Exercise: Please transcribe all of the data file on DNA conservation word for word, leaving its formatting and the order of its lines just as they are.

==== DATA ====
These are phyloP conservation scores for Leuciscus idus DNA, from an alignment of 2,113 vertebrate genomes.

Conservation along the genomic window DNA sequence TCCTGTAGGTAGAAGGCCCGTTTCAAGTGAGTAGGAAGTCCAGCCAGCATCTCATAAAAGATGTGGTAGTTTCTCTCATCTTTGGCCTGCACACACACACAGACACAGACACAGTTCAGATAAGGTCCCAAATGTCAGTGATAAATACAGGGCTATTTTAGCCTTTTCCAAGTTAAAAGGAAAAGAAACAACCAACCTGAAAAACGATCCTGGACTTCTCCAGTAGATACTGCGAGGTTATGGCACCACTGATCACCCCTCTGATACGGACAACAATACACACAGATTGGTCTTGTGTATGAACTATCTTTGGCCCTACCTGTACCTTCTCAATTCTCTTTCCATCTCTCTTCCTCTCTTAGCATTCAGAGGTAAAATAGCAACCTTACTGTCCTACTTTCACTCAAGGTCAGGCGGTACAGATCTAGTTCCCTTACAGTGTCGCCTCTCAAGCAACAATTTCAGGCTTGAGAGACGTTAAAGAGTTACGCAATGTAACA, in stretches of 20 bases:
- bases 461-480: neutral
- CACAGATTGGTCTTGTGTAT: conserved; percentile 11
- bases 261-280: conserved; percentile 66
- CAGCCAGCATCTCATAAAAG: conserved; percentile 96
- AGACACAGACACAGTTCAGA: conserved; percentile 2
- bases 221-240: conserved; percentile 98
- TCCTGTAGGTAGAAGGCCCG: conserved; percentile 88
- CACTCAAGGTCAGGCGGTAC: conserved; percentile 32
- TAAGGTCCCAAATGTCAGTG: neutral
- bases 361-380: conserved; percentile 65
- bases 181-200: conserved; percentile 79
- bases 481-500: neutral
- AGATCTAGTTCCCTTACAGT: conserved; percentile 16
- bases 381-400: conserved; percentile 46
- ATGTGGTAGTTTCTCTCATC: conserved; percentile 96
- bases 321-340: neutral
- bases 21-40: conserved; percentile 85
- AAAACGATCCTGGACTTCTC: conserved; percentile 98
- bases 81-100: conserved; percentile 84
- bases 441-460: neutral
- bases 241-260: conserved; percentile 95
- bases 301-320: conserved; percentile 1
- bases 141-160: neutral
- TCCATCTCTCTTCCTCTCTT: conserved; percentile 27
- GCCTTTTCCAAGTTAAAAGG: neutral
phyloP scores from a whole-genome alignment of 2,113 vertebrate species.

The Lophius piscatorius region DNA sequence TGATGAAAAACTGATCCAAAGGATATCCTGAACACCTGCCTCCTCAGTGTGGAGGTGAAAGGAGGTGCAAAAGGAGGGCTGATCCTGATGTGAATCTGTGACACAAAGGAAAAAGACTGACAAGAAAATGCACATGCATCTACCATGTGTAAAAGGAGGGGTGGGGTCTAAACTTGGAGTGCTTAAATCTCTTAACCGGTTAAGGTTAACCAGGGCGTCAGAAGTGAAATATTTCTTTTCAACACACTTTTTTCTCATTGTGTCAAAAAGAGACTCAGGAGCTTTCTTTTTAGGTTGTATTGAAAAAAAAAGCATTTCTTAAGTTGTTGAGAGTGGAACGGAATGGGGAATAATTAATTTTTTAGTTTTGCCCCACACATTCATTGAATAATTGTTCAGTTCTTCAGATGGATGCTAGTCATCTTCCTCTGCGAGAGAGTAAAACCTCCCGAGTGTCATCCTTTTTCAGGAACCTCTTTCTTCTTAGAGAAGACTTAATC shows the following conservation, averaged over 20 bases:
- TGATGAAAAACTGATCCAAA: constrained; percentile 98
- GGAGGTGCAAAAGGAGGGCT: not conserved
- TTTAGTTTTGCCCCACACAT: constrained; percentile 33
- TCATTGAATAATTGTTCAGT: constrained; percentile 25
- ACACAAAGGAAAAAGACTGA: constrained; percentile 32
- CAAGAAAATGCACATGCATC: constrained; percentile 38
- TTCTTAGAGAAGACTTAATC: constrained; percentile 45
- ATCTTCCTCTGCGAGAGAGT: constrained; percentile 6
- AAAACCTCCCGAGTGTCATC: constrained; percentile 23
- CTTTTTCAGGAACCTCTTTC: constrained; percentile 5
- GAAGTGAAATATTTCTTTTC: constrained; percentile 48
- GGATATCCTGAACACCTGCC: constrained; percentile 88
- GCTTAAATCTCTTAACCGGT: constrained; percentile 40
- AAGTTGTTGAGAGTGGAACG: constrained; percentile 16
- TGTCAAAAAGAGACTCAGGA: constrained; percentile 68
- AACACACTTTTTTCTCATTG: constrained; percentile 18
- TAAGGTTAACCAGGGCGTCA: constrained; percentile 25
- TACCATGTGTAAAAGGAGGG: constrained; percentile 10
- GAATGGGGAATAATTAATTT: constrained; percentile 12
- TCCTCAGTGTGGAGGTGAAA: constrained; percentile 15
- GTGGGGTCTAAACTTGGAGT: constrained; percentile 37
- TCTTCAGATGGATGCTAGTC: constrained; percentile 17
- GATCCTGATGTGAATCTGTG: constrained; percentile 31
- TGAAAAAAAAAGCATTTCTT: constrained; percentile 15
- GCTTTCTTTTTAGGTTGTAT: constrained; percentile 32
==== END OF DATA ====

These are phyloP conservation scores for Leuciscus idus DNA, from an alignment of 2,113 vertebrate genomes.

Conservation along the genomic window DNA sequence TCCTGTAGGTAGAAGGCCCGTTTCAAGTGAGTAGGAAGTCCAGCCAGCATCTCATAAAAGATGTGGTAGTTTCTCTCATCTTTGGCCTGCACACACACACAGACACAGACACAGTTCAGATAAGGTCCCAAATGTCAGTGATAAATACAGGGCTATTTTAGCCTTTTCCAAGTTAAAAGGAAAAGAAACAACCAACCTGAAAAACGATCCTGGACTTCTCCAGTAGATACTGCGAGGTTATGGCACCACTGATCACCCCTCTGATACGGACAACAATACACACAGATTGGTCTTGTGTATGAACTATCTTTGGCCCTACCTGTACCTTCTCAATTCTCTTTCCATCTCTCTTCCTCTCTTAGCATTCAGAGGTAAAATAGCAACCTTACTGTCCTACTTTCACTCAAGGTCAGGCGGTACAGATCTAGTTCCCTTACAGTGTCGCCTCTCAAGCAACAATTTCAGGCTTGAGAGACGTTAAAGAGTTACGCAATGTAACA, in stretches of 20 bases:
- bases 461-480: neutral
- CACAGATTGGTCTTGTGTAT: conserved; percentile 11
- bases 261-280: conserved; percentile 66
- CAGCCAGCATCTCATAAAAG: conserved; percentile 96
- AGACACAGACACAGTTCAGA: conserved; percentile 2
- bases 221-240: conserved; percentile 98
- TCCTGTAGGTAGAAGGCCCG: conserved; percentile 88
- CACTCAAGGTCAGGCGGTAC: conserved; percentile 32
- TAAGGTCCCAAATGTCAGTG: neutral
- bases 361-380: conserved; percentile 65
- bases 181-200: conserved; percentile 79
- bases 481-500: neutral
- AGATCTAGTTCCCTTACAGT: conserved; percentile 16
- bases 381-400: conserved; percentile 46
- ATGTGGTAGTTTCTCTCATC: conserved; percentile 96
- bases 321-340: neutral
- bases 21-40: conserved; percentile 85
- AAAACGATCCTGGACTTCTC: conserved; percentile 98
- bases 81-100: conserved; percentile 84
- bases 441-460: neutral
- bases 241-260: conserved; percentile 95
- bases 301-320: conserved; percentile 1
- bases 141-160: neutral
- TCCATCTCTCTTCCTCTCTT: conserved; percentile 27
- GCCTTTTCCAAGTTAAAAGG: neutral
phyloP scores from a whole-genome alignment of 2,113 vertebrate species.

The Lophius piscatorius region DNA sequence TGATGAAAAACTGATCCAAAGGATATCCTGAACACCTGCCTCCTCAGTGTGGAGGTGAAAGGAGGTGCAAAAGGAGGGCTGATCCTGATGTGAATCTGTGACACAAAGGAAAAAGACTGACAAGAAAATGCACATGCATCTACCATGTGTAAAAGGAGGGGTGGGGTCTAAACTTGGAGTGCTTAAATCTCTTAACCGGTTAAGGTTAACCAGGGCGTCAGAAGTGAAATATTTCTTTTCAACACACTTTTTTCTCATTGTGTCAAAAAGAGACTCAGGAGCTTTCTTTTTAGGTTGTATTGAAAAAAAAAGCATTTCTTAAGTTGTTGAGAGTGGAACGGAATGGGGAATAATTAATTTTTTAGTTTTGCCCCACACATTCATTGAATAATTGTTCAGTTCTTCAGATGGATGCTAGTCATCTTCCTCTGCGAGAGAGTAAAACCTCCCGAGTGTCATCCTTTTTCAGGAACCTCTTTCTTCTTAGAGAAGACTTAATC shows the following conservation, averaged over 20 bases:
- TGATGAAAAACTGATCCAAA: constrained; percentile 98
- GGAGGTGCAAAAGGAGGGCT: not conserved
- TTTAGTTTTGCCCCACACAT: constrained; percentile 33
- TCATTGAATAATTGTTCAGT: constrained; percentile 25
- ACACAAAGGAAAAAGACTGA: constrained; percentile 32
- CAAGAAAATGCACATGCATC: constrained; percentile 38
- TTCTTAGAGAAGACTTAATC: constrained; percentile 45
- ATCTTCCTCTGCGAGAGAGT: constrained; percentile 6
- AAAACCTCCCGAGTGTCATC: constrained; percentile 23
- CTTTTTCAGGAACCTCTTTC: constrained; percentile 5
- GAAGTGAAATATTTCTTTTC: constrained; percentile 48
- GGATATCCTGAACACCTGCC: constrained; percentile 88
- GCTTAAATCTCTTAACCGGT: constrained; percentile 40
- AAGTTGTTGAGAGTGGAACG: constrained; percentile 16
- TGTCAAAAAGAGACTCAGGA: constrained; percentile 68
- AACACACTTTTTTCTCATTG: constrained; percentile 18
- TAAGGTTAACCAGGGCGTCA: constrained; percentile 25
- TACCATGTGTAAAAGGAGGG: constrained; percentile 10
- GAATGGGGAATAATTAATTT: constrained; percentile 12
- TCCTCAGTGTGGAGGTGAAA: constrained; percentile 15
- GTGGGGTCTAAACTTGGAGT: constrained; percentile 37
- TCTTCAGATGGATGCTAGTC: constrained; percentile 17
- GATCCTGATGTGAATCTGTG: constrained; percentile 31
- TGAAAAAAAAAGCATTTCTT: constrained; percentile 15
- GCTTTCTTTTTAGGTTGTAT: constrained; percentile 32